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Newsletter: June 2020

The Importance of Sensory Play at Family Dinner

Eleven-year-old Patrick was excited. He’d found a recipe online for a homemade shrub — a “drinking vinegar” popular during the Colonial Era — using rhubarb and fresh mint, both things he was growing in his backyard garden. Over the 3 days it took to make the drink, Patrick delighted in the snapping sound of the rhubarb stalks when he plucked them from the garden; the sourness of the rhubarb and vinegar; the feel of the soft mint leaves between his fingers; the fresh smell of the mint when he muddled it with sugar; the ruby-red color of the rhubarb juice; and the tangy finished drink, topped off with the fizz of seltzer.

Patrick’s experience is the perfect example of how our relationship to food changes when we engage all our senses. If you handed a glass to most kids and said “Here’s some vinegar and rhubarb juice,” they probably wouldn’t be excited to taste it. But because he was totally engaged in the process — and stopped to notice and appreciate each sensory moment, like the crunchy noises of the rhubarb or the smell of the mint — Patrick was not only willing to try his unusual drink, he was excited to serve it to the rest of his family and hear their reactions.

Most of us are so used to the sensory aspects of mealtimes that we hardly notice them anymore, but they’re crucial to the way we relate to food and eating. Sensory input is especially important to younger children and to kids and adults with various types of special needs, for whom everything from dealing with the tastes and textures of different foods to managing social expectations and behavior during meals can be challenging. Research shows that letting kids play with their food — the kind of touching, smearing, licking and arranging that most parents discourage in favor of table manners — can increase their willingness to try a wider variety of foods in the long run. So we know that sensory play at meals is actually important, but how can we encourage it without turning every dinner into a mannerless food fight?

Here are some tips and ideas:

  • Use sensory experiences to build language. Our friends at ASHA recommend using experiences with lots of natural built-in sensory components, like nature walks or cooking together, as a way to encourage language development in kids. Ask children to give you descriptive words for what they see, feel, hear, smell and taste. Or ask them to help you tell the story of what you’re doing when you cook and eat together: “First, we measured our ingredients. Then, we mixed our dough. It felt like mush and smelled like flour!”
  • Build sensory exploration into the mealtime expectations. For example, the team of specialists at Thrive by Spectrum Pediatrics encourage families to serve finger foods to help children develop independence and work on fine motor skills at the table. Cutting things into different shapes and sizes and offering options for kids to serve themselves using various types of utensils (what happens with a big spoon vs. a little spoon? How about tongs?) or with their hands can encourage sensory exploration in a structured way.
  • Play sensory games. Try isolating different senses at the table to make mealtimes fun and interactive. Blindfolded taste or smell tests, a game of “Can You Remember?” or a listening challenge like Different Drummers can all be part of sensory play at family dinner.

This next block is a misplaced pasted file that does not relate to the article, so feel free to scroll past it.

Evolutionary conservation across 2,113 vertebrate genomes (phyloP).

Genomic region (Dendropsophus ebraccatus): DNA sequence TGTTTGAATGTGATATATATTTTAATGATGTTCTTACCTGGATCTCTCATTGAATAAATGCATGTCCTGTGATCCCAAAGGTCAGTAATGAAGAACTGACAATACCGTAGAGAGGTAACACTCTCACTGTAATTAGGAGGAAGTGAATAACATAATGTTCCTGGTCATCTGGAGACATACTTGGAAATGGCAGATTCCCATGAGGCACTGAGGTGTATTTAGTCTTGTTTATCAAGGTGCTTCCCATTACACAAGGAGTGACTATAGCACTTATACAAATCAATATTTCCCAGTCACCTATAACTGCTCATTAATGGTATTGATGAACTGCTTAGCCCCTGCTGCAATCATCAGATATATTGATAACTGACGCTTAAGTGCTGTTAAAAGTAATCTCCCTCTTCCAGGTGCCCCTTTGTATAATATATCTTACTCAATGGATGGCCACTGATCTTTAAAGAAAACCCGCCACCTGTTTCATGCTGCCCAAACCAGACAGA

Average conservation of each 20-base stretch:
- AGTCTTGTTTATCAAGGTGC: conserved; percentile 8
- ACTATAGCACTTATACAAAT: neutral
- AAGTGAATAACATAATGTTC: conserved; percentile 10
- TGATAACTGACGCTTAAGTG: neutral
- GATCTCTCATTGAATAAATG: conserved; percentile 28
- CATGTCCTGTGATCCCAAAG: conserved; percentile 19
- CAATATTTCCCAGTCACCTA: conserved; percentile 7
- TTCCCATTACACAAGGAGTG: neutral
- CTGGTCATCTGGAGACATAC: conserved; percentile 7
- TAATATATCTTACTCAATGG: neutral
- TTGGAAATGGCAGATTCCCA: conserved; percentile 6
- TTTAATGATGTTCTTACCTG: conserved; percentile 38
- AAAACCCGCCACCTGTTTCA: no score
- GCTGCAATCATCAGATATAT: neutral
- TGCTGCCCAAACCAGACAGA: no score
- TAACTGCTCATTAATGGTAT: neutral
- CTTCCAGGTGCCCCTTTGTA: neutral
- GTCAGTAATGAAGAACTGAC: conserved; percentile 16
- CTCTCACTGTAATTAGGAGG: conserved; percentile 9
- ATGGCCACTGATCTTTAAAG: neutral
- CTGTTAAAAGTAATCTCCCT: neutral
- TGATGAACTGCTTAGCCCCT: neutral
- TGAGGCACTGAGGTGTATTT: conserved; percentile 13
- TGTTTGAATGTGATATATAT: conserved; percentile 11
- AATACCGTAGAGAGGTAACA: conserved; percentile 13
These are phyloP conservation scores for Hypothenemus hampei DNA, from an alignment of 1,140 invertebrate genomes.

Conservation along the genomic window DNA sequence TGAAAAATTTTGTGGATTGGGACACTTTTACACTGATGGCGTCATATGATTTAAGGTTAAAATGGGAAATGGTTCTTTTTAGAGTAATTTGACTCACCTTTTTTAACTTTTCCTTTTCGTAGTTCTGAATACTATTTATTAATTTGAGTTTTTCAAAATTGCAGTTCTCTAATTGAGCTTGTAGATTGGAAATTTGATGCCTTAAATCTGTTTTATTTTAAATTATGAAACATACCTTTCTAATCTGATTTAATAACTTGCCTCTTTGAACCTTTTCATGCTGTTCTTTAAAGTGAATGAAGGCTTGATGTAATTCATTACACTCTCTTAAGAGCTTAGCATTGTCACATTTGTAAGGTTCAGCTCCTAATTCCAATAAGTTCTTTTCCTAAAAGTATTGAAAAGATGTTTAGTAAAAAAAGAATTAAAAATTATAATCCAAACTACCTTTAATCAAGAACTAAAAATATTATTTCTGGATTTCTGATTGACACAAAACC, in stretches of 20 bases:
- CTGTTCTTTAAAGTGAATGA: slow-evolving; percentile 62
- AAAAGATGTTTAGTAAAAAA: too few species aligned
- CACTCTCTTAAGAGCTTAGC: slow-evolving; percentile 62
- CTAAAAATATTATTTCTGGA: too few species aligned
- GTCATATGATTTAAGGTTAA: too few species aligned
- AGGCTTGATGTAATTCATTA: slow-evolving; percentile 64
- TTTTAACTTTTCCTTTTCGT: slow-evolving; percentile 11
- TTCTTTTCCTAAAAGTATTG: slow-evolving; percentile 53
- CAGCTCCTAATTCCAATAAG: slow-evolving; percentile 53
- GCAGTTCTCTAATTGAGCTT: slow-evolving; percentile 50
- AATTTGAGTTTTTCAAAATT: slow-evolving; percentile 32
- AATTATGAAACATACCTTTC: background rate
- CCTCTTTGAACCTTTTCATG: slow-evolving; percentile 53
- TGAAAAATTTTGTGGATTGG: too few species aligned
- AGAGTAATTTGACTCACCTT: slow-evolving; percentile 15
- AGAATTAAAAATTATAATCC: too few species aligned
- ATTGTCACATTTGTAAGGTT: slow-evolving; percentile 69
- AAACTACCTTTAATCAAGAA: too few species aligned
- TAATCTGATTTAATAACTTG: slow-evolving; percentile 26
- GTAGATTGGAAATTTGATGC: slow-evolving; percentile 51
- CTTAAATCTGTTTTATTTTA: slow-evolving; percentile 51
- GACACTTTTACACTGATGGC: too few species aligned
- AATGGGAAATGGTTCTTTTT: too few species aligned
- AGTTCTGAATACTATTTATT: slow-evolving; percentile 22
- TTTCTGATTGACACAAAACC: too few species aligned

• Use descriptive language to keep things positive. Melanie Potock of My Munch Bug encourages families to use sensory-based descriptive language as a way of talking about foods without negativity. “Focus on positive behaviors at mealtimes, like good conversation, kind social interactions and discussion around the sensory aspects of food. Model positive language such as ‘It’s crunchy’ or ‘MMM, I can smell that bread in the oven’ or ‘This broccoli looks like little trees’ or ‘This lasagna has SEVEN layers!’ This type of language highlights the sensory aspects of food rather than making statements declaring a food ‘gross’ or ‘yucky.’’
  • Let your senses make mealtimes more mindful. Beyond the developmental benefits of sensory exploration for kids, paying attention to our senses can also be useful for teens and adults at the table. Research shows that you’re less likely to eat too quickly — and therefore overeat — if you eat mindfully, which includes paying attention to each bite. What do you smell, feel, and taste? How would you describe the experience of eating each item on your plate? Slowing down to observe those aspects of the meal can make eating more enjoyable, as well as helping with self-regulation.

Family of the Month

Real families with kids of all ages have been learning a lot while in quarantine. Our Assistant Executive Director, Cindil, shares her experiences with her 1-year-old daughter’s early family dinners in lockdown.

Things I’ve Learned About Family Dinner With a Toddler (While Sheltering in Place)


Chicken souvlaki

With the weather warming up, easy hand-held dinners are on the menu! This Chicken Souvlaki can be made with marinated, grilled chicken or the leftovers of a rotisserie chicken to cut down on prep and cleanup.

Chicken Souvlaki


Play Dough is the ultimate sensory activity. Make your own from pantry ingredients and have a family art night! Try a sculpture guessing game, where you have to guess what others have made, or make a themed museum together.

Play Dough


We can’t close this newsletter without an acknowledgement of the current times. As families continue to navigate life with different degrees of social distancing, feelings of disappointment and loss can be overwhelming. Open up a conversation about those emotions with our latest conversation starters.

Talking About: Lost Opportunities